Molson Coors Brewing Company Concerned About Impact of Legal Cannabis On Alcohol Sales
PotNetwork recently reported that tobacco companies are not sitting by idly and watching the cannabis industry from the sidelines. Some are being proactive and throwing their hats into the ring. Alcohol companies are in the same boat of potentially watching their revenues shrink as more and more people spurn alcohol for recreational marijuana.
Molson Coors Brewing Company (TAP) is one of them, indicating in its latest 10-K filing with the U.S. Securities and Exchange Commission that the brewing behemoth is concerned about the impact of legal cannabis sales on its business. In the filing, the company framed legal cannabis as a potential "risk factor" which could take market share away from alcohol sales.
The report claimed "Although the ultimate impact is currently unknown, the emergence of legal cannabis in certain U.S. states and Canada may result in a shift of discretionary income away from our products or a change in consumer preferences away from beer… a decline in the consumption of our products could result in a material adverse effect on our business and financial results."
According to The Cannabist, Molson Coors, which has headquarters in both the U.S. and Canada, is only the latest publicly traded company to mention the marijuana industry in its annual financial report. A number of alcohol companies consider legal cannabis as a potential risk factor as the movement toward country-wide legalization has picked up the pace.
Alcohol Buys Into Cannabis
Like tobacco companies, alcohol companies are rightfully concerned about marijuana’s growing popularity as a recreational drug. For example, marijuana now outsells alcohol in Aspen Colorado. Licensed vendors in the ski resort of Aspen took in $11.3 million in cannabis sales last year, compared to $10.5 million for liquor. According to the report in The Independent, it is believed to be the first time legal marijuana sales have surpassed alcohol anywhere in the U.S., but it certainly will not be the last.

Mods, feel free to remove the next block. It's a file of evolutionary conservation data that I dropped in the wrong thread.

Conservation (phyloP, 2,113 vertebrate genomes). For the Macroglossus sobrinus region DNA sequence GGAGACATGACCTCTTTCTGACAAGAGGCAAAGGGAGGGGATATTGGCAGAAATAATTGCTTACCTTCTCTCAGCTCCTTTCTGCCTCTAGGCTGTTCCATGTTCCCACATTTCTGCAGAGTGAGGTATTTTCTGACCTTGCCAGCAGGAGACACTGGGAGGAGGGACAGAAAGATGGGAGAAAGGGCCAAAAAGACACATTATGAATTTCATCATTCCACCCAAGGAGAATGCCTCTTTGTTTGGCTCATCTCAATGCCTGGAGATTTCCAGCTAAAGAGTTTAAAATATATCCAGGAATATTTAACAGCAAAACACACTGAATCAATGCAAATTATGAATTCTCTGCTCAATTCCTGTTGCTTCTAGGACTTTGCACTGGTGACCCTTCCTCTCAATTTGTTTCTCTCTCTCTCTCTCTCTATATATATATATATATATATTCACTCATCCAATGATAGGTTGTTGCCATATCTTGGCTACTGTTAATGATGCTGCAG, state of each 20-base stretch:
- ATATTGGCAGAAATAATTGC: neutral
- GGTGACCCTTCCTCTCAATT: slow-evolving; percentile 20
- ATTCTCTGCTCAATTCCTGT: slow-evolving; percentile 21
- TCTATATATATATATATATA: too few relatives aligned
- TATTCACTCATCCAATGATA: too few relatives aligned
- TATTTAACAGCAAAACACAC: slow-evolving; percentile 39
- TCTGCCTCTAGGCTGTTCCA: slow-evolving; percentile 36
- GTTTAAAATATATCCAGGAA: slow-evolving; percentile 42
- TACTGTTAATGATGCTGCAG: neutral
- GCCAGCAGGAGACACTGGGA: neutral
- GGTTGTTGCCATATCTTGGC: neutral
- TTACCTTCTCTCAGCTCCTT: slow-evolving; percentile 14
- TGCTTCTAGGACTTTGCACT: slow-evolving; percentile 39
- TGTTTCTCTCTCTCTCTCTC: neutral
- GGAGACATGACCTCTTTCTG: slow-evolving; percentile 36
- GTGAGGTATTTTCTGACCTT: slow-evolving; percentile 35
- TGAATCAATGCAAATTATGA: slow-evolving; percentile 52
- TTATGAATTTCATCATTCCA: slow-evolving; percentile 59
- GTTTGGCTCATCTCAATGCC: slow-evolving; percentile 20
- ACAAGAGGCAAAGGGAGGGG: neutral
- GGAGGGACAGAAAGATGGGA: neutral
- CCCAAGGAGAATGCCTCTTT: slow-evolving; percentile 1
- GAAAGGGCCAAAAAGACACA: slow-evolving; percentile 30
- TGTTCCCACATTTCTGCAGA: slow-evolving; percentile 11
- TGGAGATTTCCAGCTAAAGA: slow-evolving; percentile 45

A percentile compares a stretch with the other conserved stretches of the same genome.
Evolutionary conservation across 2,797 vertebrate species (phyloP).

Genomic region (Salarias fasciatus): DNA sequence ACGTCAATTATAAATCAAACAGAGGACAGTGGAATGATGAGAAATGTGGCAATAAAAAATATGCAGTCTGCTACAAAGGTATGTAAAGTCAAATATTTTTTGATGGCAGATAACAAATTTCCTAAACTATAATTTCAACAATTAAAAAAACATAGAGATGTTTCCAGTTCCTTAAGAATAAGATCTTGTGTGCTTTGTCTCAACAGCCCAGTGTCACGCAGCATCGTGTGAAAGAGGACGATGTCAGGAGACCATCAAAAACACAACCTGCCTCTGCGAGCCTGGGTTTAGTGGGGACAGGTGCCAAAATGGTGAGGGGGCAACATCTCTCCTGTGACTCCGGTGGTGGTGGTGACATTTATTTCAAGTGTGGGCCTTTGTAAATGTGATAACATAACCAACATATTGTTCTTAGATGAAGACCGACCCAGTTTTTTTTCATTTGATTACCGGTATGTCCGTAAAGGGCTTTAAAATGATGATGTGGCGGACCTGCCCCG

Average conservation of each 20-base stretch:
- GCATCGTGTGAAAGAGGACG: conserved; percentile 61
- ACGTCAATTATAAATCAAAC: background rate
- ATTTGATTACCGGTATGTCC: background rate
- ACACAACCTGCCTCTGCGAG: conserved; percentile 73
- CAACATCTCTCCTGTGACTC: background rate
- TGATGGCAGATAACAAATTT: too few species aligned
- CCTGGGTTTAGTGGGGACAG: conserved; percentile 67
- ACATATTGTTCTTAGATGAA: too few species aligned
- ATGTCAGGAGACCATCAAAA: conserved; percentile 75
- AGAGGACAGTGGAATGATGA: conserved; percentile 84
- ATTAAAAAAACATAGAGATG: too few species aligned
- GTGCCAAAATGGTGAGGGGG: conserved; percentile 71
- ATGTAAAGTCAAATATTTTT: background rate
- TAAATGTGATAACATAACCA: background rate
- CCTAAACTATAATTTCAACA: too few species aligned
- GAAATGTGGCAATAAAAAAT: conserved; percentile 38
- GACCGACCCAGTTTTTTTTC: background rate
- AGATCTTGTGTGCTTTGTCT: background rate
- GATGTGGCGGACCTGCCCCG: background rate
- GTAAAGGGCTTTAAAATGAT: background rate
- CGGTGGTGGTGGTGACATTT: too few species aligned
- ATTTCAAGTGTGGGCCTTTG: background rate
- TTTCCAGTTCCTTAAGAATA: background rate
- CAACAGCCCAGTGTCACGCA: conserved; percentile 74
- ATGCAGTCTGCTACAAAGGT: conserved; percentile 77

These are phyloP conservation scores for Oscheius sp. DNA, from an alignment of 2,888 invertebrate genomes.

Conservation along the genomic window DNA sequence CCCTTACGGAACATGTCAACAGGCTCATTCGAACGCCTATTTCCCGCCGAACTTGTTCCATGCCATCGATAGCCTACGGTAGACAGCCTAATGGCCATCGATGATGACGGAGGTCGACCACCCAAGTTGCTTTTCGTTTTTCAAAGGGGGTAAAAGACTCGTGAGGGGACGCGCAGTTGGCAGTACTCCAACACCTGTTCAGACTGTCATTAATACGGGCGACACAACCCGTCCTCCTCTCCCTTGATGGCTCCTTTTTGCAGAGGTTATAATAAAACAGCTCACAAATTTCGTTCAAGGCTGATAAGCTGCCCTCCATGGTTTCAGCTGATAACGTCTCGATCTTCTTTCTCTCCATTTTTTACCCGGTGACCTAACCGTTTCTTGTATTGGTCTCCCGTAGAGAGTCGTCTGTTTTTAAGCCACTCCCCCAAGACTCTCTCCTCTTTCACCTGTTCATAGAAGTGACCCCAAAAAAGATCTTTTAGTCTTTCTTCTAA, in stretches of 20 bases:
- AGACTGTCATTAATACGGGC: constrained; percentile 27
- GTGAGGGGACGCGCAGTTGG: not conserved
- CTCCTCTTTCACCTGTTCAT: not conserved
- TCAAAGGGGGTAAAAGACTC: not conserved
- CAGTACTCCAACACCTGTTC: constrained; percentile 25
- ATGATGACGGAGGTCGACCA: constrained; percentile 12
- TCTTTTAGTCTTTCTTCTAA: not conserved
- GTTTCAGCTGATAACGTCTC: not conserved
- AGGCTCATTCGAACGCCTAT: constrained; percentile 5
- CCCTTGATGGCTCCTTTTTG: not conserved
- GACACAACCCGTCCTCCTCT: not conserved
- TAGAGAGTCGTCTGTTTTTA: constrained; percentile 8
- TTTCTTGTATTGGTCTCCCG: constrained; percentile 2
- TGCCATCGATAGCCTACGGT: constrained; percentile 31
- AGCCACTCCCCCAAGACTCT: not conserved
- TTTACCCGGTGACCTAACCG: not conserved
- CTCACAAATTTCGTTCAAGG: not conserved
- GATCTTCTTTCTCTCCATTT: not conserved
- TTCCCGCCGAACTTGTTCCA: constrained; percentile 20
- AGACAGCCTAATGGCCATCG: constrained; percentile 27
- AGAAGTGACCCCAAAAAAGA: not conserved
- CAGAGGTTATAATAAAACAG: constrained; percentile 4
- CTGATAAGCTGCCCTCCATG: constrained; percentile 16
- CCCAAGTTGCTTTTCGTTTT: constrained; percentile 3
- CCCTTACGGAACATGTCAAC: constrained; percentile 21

Constellation Brands, (NYSE:STZ), for example, the U.S. distributor of Corona beer, bought a 9.9 percent stake in Canada’s most considerable marijuana concern, Canopy Growth Corp. (TSE:WEED).
When Constellation CEO Rob Sands was asked if he felt cannabis was a threat to the alcohol industry, said, "We think that it's highly likely, given what's happened at the state level.” He added, “We’re obviously trying to get first-mover advantage.“
Sands says Constellation Brands plans to produce alcohol-free fruit-based drinks, sodas, and coffees for the Canadian market, but, as of yet, has no plans to sell any cannabis-infused products into the U.S. due to Federal prohibition.
Boston Beer Co. [SAM] and Craft Brew Alliance [BREW] have also expressed concern that legalization of marijuana could cut into their sales. Others are known to be plotting ways to avoid losing market share to marijuana.
Pharma Is Also Worried
Not to be left out, the pharmaceutical industry is pushing back on medical marijuana sales.
Research in recent years has shown that states with medical marijuana laws see a drop in opioid-related deaths. In states with operating medical marijuana dispensaries, patients are more prone to substitute marijuana for opioids, resulting in a reduction in the number of addicts and therefore fewer overdoses.
A recent federally funded research project published by the Journal of Health Economics determined that “Dispensaries – retail outlets that sell marijuana to qualified patients – contribute to the decline in opioid overdose death rates.”
Examination of data from 1999–2010 the report suggests that opioid mortality rates fell by 40 percent more in states with easy access to medical marijuana than in states which simply legalized its use without regulated access.
Getting back to the concerns of big alcohol, Molson Coors spokesperson Colin Wheeler says, "As the legal landscape changes in Canada and evolves in the U.S., we are working actively to understand the impacts on our business, if any, and the range of appropriate responses in the interests of our company and our stakeholders. We'll take our time and get it right, consistent with our values as a company and our commitment to responsibility."